Metabolic strugGLS after FLT3 inhibition in AML

Samuel J. Taylor and Ulrich Steidl

In this issue of Blood, Gallipoli et al report that by performing an elegant clustered regularly interspaced short palindromic repeats (CRISPR) screen of FLT3 internal tandem duplication–positive (FLT3-ITD+) acute myeloid leukemia (AML) cells, they have identified that FLT3 inhibition exposes a therapeutically relevant metabolic dependency on glutaminolysis.1

Schematic representation of the glycolytic and glutaminolytic pathways in an FLT3-ITD+ AML cell under normal conditions (left), with FLT3 inhibition (middle), and with FLT3 and glutamine inhibition (right). FLT3 inhibition reduces glycolysis without equally affecting glutamine metabolism or glutathione (GSH) production; thus, combination FLT3/glutamine inhibition synergizes to increases apoptosis in FLT3-ITD cells. P, phospho; ROS, reactive oxygen species; shRNA, short hairpin RNA. See the complete Figure 6 in the article by Gallipoli et al that begins on page 1639.

One of the hallmarks of cancer is metabolic reprogramming,2 a change that is thought to aid the ability of the cancer to outgrow and outcompete its native untransformed brethren. Extensive metabolic studies of cancer model systems, such as that performed by Gallipoli et al, highlight how this perturbed metabolism can be used against the cancer cells through combination therapy with specific kinase and metabolism inhibitors.

AC220, commonly known as quizartinib, is a second-generation FLT3 inhibitor that exhibits superior potency and selectivity.3 Gallipoli et al use quizartinib as a selective agent in a CRISPR/Cas9 lethality screen of the human AML cell line, MOLM13, to identify novel genes/pathways that facilitate resistance to FLT3 inhibitors. They identify metabolic pathways as the top enriched KEGG gene set enrichment category, with 1 gene known as glutaminase (GLS) exhibiting a particularly strong synthetic lethality.

GLS is the first-stage enzyme in glutamine catabolism, known for its anaplerotic and biosynthesis roles in cancer.4 Previous studies have identified that impairing glutamine metabolism or uptake can exert antileukemic activity.5-7 Gallipoli et al further this line of investigation by providing an in-depth examination of the tricarboxylic acid (TCA) cycle and redox metabolic intermediates (including reduced/oxidized glutathione ratios) in quizartinib-treated FLT3-ITD+ AML cells. Overall, they found that FLT3 inhibition leads to a preferential impairment of glucose utilization and glycolytic pathways, without equally affecting glutamine utilization or metabolism. The unmasked metabolic dependence on glutaminolysis makes pharmacological inhibition of glutamine metabolism a logical combination therapy for FLT3 inhibitor–treated FLT3-ITD+ AML (see figure).

This study provides a strong rationale as to why glutaminase inhibitors in particular lead to significant synergism with FLT3 inhibitors, a concept that is in line with other current studies.8 In addition, the authors ascertain that other oncogenic lesions, such as BCR-ABL, exhibit similar characteristic changes in metabolism. In particular, glycolytic pathways and glycolytic enzyme gene expression were severely hampered in BCR-ABL+ cells after imatinib treatment, whereas other TCA cycle and glutamine metabolism pathways/genes (including GLS) were less affected. This indicates that glutaminolysis, along with other TCA metabolic pathways, may indeed play an important role in increasing the survival and resistance of many oncogenic kinase-driven leukemic cells to targeted kinase inhibition.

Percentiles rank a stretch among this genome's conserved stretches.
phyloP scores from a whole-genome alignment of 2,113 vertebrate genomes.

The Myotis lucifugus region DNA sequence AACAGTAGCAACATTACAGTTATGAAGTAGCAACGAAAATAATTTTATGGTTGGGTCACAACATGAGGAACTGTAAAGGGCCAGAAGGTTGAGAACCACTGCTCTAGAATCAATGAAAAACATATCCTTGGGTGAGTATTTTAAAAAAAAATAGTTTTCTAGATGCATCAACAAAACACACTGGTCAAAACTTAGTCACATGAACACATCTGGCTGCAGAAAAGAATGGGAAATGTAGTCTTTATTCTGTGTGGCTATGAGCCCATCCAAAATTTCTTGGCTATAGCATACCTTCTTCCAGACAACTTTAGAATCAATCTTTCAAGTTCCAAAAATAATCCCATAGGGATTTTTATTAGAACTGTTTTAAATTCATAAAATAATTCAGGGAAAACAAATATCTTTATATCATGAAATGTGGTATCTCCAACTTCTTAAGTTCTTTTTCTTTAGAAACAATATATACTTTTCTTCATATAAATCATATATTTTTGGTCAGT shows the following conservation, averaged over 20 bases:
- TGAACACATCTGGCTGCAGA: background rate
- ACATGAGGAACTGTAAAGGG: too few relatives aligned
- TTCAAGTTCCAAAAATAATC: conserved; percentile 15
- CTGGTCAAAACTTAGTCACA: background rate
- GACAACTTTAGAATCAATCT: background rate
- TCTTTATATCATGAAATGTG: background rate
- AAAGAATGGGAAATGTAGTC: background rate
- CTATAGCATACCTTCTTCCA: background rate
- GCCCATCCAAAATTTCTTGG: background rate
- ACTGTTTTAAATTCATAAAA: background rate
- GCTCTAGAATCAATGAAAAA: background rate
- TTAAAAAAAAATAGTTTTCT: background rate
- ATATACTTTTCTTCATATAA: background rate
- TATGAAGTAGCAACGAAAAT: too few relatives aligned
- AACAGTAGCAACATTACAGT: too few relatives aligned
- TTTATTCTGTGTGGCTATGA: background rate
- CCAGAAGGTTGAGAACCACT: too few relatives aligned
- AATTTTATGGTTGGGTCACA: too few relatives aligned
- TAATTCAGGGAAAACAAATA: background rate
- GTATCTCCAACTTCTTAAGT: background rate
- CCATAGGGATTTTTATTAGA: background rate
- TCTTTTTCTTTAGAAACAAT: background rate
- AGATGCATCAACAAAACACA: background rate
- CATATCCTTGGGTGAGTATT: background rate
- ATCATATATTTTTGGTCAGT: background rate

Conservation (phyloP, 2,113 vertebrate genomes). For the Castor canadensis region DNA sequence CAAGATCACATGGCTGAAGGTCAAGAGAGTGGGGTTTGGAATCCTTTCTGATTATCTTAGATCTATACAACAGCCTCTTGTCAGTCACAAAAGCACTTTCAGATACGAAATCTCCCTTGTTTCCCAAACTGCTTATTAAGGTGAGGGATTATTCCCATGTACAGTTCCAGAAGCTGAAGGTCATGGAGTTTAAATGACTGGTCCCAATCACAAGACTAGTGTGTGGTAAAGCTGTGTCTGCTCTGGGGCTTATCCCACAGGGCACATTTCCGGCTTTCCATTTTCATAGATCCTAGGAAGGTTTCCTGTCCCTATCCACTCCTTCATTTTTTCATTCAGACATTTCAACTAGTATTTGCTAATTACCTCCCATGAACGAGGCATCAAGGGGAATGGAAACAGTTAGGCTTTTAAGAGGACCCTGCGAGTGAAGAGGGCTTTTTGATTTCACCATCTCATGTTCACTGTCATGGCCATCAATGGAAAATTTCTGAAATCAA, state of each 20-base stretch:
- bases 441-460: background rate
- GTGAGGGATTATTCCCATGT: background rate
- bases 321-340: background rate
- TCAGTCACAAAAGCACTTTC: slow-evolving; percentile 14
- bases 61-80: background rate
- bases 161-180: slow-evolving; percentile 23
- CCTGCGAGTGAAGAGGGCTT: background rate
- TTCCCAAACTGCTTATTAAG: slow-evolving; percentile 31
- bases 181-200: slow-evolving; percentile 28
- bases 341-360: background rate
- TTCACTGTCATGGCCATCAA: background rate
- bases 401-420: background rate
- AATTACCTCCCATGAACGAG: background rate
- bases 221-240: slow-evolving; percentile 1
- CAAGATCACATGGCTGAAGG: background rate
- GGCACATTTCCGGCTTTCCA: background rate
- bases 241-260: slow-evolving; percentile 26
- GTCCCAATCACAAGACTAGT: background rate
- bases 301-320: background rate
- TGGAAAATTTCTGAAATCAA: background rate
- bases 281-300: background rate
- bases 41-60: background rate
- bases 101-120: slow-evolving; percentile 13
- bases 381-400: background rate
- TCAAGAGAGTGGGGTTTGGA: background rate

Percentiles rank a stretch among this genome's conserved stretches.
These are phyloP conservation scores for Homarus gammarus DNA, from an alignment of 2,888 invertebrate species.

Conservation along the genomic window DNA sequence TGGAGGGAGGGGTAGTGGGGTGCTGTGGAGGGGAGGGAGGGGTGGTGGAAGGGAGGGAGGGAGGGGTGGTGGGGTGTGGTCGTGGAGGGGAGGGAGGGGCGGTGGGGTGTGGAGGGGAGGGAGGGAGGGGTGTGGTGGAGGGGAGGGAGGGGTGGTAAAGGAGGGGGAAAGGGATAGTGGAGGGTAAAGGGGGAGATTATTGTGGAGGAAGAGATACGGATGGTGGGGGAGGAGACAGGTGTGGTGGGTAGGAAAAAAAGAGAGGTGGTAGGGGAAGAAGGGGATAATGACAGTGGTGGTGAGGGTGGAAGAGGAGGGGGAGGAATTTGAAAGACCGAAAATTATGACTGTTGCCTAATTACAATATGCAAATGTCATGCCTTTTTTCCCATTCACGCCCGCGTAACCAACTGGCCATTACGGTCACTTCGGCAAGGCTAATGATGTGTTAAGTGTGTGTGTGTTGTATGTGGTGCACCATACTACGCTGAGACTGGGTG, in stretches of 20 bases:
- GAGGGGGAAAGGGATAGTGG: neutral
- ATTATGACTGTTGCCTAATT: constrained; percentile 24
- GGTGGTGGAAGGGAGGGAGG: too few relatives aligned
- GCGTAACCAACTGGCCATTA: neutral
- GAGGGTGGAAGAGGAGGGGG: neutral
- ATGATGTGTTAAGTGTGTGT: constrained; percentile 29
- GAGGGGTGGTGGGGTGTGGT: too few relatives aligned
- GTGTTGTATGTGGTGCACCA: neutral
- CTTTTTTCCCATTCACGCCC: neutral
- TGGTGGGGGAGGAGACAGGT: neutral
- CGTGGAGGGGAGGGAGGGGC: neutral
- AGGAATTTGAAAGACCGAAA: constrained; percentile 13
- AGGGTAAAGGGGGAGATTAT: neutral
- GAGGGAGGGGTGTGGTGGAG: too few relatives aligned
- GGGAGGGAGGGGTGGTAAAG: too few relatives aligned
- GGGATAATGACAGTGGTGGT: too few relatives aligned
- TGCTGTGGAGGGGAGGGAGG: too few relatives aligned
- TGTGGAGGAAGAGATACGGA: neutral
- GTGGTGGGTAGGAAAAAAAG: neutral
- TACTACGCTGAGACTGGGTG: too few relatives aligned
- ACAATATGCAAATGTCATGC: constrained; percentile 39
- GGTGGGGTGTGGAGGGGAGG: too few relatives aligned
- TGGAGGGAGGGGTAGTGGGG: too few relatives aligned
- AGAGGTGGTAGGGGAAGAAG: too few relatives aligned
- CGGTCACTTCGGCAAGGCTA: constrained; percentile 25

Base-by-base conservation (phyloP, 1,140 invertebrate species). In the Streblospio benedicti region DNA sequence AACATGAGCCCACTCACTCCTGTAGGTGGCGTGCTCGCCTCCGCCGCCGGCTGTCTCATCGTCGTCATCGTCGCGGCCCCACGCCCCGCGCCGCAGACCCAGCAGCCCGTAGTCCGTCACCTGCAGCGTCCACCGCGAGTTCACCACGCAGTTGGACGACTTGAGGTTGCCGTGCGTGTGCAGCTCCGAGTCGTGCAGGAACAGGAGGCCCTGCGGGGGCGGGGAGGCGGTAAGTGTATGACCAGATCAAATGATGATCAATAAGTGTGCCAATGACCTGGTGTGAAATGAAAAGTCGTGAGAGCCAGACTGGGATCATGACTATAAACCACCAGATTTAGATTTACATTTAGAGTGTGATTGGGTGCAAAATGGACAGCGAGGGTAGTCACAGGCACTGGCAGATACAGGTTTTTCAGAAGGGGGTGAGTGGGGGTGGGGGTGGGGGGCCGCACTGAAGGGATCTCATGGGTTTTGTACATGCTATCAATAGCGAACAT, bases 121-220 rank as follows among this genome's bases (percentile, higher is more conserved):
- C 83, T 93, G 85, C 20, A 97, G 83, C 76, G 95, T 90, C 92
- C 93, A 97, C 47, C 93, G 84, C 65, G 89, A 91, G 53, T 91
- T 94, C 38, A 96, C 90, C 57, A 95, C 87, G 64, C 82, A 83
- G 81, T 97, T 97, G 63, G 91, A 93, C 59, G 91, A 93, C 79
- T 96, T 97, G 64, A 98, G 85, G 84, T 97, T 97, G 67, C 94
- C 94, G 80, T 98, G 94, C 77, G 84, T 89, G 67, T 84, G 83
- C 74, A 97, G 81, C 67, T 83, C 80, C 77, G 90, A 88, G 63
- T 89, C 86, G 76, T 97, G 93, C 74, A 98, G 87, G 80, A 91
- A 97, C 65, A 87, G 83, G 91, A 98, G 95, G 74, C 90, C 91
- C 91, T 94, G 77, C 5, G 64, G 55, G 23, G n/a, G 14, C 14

Although glutaminolysis contributes a significant proportion of the energy requirements for FLT3-ITD+ cells under FLT3 inhibitory stress, it is not the only metabolic pathway that is functioning. The CRISPR screen by Gallipoli et al reveals that several other genes associated with metabolic pathways demonstrate significant synergistic lethality with quizartinib. These include genes involved in fatty acid synthesis (MECR) and phosphatidylinositol metabolism (PLCH1). Thus, further investigation, similar to that performed here, is warranted in future studies to uncover the role of these other metabolic pathways in providing energy and promoting survival of FLT3-ITD+ AML cells during FLT3 inhibition.

Current treatment of FLT3-ITD+ AML is associated with unacceptably low rates of long-term survival posttherapy.9 The development of specific and potent FLT3 inhibitors offers hope in providing an effective treatment for this aggressive form of AML, but resistance remains a problem. Gallipoli et al provide compelling evidence for a role of glutaminolysis in the development of this resistance, and their data compel further investigation of combination FLT3/glutaminase inhibitor treatment in FLT3-ITD+ patients.


  • Conflict-of-interest disclosure: The authors declare no competing financial interests.


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